I remember a few years back I checked our SQLite as part of this project and was surprised to read that 80% of their code base was tests, it was amazing for me how much effort they've placed into their tests.
Here at Joola we already rely heavily on Travis CI to manage our CI cycle, we use it to build and test the code and upon certain conditions deploy it to target environments.
Travis uses a predefined set of steps to build and test our code, since we're using Node.JS, it will execute
npm install and
npm test (by default) to build and test our code.
Up to a few weeks ago, our project had a
Makefile containing the different steps needed to build and test the code.
But this wasn't a clean process and didn't offer the flexibility we wished to have to run multiple-scenario tests.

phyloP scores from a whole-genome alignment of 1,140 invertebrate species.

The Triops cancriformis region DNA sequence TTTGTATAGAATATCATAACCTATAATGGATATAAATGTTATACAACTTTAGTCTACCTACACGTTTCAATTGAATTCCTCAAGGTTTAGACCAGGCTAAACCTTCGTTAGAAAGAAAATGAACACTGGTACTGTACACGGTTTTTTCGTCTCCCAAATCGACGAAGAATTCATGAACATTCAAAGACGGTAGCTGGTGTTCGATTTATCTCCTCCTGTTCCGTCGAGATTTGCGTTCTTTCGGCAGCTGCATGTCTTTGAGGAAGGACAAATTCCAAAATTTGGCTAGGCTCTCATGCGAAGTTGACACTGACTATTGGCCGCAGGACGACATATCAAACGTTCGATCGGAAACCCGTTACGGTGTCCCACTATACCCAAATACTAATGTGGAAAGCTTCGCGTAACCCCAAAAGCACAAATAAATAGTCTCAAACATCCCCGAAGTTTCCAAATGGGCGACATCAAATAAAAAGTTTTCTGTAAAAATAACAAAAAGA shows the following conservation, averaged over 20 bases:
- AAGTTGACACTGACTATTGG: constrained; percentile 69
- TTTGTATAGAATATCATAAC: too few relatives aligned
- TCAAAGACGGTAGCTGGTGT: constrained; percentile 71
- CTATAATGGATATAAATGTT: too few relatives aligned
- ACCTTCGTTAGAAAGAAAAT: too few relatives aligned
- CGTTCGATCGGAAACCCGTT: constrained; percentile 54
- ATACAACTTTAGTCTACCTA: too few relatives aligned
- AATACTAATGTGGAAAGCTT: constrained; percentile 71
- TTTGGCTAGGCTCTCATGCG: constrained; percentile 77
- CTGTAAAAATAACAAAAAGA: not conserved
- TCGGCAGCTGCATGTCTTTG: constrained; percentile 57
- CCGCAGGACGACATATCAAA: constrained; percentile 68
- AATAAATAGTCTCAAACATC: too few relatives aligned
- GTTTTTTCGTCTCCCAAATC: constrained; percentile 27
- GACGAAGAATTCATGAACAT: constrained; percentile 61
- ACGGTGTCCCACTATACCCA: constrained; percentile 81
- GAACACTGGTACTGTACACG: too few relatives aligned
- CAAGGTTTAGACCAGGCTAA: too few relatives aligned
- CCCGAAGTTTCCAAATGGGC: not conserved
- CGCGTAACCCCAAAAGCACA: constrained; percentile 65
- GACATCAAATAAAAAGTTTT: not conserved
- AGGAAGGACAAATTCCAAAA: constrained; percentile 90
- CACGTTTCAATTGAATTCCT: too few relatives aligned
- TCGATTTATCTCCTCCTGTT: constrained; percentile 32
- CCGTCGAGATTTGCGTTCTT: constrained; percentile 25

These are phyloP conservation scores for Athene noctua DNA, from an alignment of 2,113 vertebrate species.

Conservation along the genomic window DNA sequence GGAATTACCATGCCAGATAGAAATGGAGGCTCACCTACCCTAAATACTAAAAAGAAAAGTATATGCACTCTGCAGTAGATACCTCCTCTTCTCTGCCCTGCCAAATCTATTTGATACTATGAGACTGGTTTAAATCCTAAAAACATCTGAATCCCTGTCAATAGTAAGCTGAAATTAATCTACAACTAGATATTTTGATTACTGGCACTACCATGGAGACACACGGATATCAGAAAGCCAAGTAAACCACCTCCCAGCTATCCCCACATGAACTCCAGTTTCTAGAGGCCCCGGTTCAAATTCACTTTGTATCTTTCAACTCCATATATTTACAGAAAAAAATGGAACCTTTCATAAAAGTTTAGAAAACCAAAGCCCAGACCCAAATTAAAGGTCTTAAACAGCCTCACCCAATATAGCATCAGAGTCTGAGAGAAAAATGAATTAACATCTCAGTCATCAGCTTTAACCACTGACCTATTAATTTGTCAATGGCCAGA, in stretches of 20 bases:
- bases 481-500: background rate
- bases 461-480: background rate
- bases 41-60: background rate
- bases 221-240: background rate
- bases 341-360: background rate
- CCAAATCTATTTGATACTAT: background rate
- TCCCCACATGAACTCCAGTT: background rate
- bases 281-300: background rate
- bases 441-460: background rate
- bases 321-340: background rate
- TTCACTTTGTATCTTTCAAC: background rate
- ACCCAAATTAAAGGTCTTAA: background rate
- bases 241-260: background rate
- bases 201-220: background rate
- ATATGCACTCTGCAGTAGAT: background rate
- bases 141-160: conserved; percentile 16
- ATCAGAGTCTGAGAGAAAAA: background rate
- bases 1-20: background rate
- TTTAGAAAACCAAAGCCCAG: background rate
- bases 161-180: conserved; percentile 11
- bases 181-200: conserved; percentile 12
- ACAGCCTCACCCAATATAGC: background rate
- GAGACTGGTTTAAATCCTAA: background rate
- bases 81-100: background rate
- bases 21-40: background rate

Here's an example of the
npm test process:
We've used Packager.io to publish Joola as packages for Debian, Ubuntu and CentOS and we wanted to share our reasoning behind offering Joola as a packaged downloadable and our experience with Packager.io. Spoiler alert: it took us less than 10 minutes, worked on the first time and was overall awesome!
That's it, we've decided to move to GitHub pages to host Joola's content. Up until now we've had several different outlets, all maintained at different levels: website, documentation site (under readme.io), Wiki, API documentation (under apiary) and more.